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Obama urges quick confirmation of new VA secretary

President Obama formally nominated Bob McDonald, the former chief executive of Procter & Gamble and a graduate of the U.S. Military Academy at West Point, to be the next secretary of the Department of Veterans Affairs (VA) Monday.

In choosing McDonald, the president has opted to put the scandal-plagued agency in the hands of a longtime businessman rather than the generals, doctors or politicians that have previously run the VA. McDonald will have to work quickly to overhaul the system, which has come under fire for long wait times and mismanagement at facilities across the country. Some of those incidents are believed to have led to the preventable deaths of veterans.

"Bob is an expert in making organizations better. In his career he's taken over struggling business units, he knows how to roll up his sleeves and get to short, he's about delivering better results," Mr. Obama said.

"My bottom line is this: we've got to change the way VA does business," he added.

Mr. Obama also offered an update to the ongoing investigation into VA facilities across the country. He pledged that the people responsible for manipulating or falsifying records are being held accountable, the administration has reached out to 135,00 veterans waiting for care, and they are pursuing reforms such as removing the 14-day scheduling goal to remove any incentive to meddle with wait times.

If confirmed by the Senate, McDonald will replace Eric Shinseki, who resigned in May after public revelations that several veterans at the VA facility in Phoenix had died while awaiting care. It was later revealed that officials there were falsifying waiting lists to understate the amount of time some veterans had waited to receive care. Deputy VA secretary Sloan Gibson is acting as VA secretary until Shinseki's replacement is confirmed.

The scandal only spread in the weeks between reports about the Phoenix hospital and Shinseki's resignation, which was demanded by both Democrats and Republicans. An internal audit by the VA completed in May also found roughly 1,700 veterans who were not on any wait list in the Phoenix facility, leaving them at risk of falling through the cracks of the scheduling process.

Just last Friday, Rob Nabors, the White House aide who oversaw a review of the VA scandal for the president, submitted a report decrying the "corrosive" management culture at the agency that led to "significant and chronic failures" in the provision of medical care to veterans.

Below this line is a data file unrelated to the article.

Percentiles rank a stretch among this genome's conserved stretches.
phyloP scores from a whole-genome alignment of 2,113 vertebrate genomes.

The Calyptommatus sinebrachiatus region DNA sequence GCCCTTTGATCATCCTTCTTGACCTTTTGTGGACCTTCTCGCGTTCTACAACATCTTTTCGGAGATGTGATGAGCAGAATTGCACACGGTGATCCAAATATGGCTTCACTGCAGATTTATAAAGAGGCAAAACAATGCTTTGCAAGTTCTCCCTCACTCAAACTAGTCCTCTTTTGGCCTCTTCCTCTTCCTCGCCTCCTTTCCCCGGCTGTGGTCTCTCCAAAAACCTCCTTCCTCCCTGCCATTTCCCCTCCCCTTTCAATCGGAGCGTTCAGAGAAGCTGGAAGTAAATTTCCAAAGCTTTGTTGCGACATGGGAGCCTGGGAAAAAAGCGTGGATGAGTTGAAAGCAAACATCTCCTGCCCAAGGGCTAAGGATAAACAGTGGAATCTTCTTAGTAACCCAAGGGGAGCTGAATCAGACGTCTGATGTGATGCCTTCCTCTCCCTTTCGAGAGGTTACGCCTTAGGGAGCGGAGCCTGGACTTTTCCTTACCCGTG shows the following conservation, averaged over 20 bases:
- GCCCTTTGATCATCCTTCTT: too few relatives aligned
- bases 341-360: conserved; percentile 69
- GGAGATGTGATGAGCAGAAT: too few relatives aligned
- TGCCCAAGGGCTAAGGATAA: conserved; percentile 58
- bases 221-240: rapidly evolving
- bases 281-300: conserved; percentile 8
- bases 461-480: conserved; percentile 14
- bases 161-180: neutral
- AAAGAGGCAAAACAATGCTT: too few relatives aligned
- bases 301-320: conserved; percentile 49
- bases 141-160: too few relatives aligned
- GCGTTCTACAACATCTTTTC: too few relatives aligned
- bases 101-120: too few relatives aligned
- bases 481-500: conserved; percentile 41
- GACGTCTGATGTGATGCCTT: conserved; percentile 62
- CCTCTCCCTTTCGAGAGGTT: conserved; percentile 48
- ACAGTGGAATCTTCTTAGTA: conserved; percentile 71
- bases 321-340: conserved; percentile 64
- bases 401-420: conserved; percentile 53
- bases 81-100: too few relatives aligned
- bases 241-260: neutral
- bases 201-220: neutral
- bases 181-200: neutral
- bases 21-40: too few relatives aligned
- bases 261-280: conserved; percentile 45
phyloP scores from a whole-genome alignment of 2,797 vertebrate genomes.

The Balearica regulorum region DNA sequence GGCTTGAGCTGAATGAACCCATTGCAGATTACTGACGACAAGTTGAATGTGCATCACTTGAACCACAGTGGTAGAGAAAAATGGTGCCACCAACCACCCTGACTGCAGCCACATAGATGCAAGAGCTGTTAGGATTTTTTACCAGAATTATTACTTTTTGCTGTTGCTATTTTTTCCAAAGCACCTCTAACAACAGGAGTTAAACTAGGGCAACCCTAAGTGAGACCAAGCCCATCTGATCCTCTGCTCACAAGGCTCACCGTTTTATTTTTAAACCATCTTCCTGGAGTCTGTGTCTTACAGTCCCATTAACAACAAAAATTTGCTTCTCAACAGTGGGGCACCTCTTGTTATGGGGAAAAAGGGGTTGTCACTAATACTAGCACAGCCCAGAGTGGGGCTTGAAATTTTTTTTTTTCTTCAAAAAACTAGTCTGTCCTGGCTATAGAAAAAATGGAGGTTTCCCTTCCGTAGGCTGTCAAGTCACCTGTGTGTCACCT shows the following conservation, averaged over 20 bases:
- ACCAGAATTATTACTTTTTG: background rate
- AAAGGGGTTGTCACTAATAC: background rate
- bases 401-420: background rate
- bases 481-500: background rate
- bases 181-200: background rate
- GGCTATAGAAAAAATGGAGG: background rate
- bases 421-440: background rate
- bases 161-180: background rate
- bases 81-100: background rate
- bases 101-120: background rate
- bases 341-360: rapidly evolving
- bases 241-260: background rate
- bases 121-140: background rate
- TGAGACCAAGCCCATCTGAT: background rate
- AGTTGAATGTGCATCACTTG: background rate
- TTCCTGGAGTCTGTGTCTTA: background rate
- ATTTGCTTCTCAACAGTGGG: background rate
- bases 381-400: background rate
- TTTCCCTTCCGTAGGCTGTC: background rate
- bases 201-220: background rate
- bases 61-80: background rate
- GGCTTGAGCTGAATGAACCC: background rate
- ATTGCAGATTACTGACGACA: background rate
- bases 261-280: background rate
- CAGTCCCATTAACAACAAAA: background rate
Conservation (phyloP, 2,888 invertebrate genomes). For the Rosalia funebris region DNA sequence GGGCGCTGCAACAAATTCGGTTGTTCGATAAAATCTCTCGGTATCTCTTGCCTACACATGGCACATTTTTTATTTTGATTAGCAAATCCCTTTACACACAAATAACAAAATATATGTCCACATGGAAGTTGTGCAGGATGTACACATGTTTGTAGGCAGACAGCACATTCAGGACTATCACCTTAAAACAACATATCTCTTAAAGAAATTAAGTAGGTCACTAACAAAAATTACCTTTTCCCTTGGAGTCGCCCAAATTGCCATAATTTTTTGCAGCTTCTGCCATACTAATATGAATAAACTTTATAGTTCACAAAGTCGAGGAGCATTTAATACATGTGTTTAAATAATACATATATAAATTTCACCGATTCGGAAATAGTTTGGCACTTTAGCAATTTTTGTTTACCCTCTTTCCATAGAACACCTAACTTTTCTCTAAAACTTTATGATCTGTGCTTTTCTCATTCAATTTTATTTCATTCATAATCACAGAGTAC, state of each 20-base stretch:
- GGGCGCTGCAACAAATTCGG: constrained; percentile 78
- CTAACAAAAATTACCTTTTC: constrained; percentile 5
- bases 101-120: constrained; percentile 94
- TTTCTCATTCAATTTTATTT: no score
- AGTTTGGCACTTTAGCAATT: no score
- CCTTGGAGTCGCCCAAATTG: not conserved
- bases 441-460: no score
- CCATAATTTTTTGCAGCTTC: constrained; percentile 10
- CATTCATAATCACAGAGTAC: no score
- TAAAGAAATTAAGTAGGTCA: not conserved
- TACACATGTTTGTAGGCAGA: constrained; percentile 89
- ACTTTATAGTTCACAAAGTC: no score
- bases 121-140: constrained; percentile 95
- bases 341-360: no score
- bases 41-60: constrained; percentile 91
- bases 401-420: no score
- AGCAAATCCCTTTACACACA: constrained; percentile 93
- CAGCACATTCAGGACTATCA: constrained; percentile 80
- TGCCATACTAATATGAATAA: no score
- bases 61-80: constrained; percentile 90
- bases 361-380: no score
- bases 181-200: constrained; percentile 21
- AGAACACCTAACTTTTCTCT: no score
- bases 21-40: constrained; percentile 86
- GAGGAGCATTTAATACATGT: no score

The White House has said that McDonald's experience running Procter & Gamble, a company with more than 120,000 employees and annual sales that reached more than $84 billion during his four-year term at the head of the company, will prepare him for managing the VA. The agency serves more than 8 million veterans each year.

"Having the kind of management style that inspires other people in an organization to assume leadership skills is something that based on the problems that have been unearthed at the VA will be really critical to their success over there as well," White House Press Secretary Josh Earnest told reporters Monday.

They have also emphasized his deep connections to the U.S. military. McDonald graduated in the top two percent of his class at West Point and served in the U.S. Army for five years, achieving the rank of Captain in the 82nd Airborne Division.

McDonald emphasized that his own family members rely on the VA for care, and pledged to fulfill the president's goal of a VA that is more effective, efficient and puts veterans first.

"We need to put care for the veteran at the center of everything we do at Veterans Affairs," he said.

House Speaker John Boehner, R-Ohio, praised McDonald as, "a good man, a veteran, and a strong leader with decades of experience in the private sector" in a statement released Sunday.

"With those traits, he's the kind of person who is capable of implementing the kind of dramatic systemic change that is badly needed and long overdue at the VA," Boehner said, although he also called on Mr. Obama to outline a larger vision of reform for the agency.

Sen. Bernie Sanders, I-Vt., the chairman of the Senate Veterans' Affairs Committee, said the VA needs "significantly improved transparency and accountability and it needs an increased number of doctors, nurses and other medical staff so that all eligible veterans get high-quality health care in a timely manner," in a statement about McDonald's nomination.

"I look forward to meeting with Mr. McDonald next week in order to ascertain his views on these important issues," Sanders said.

North Carolina Sen. Richard Burr, the top Republican on the committee, said the agency "needs a leader that will be able to address the deeply rooted, systemic issues in the organization, while also working with Congress to implement legislative solutions and provide oversight." He also said he was looking forward to hearing from McDonald during his confirmation hearings.

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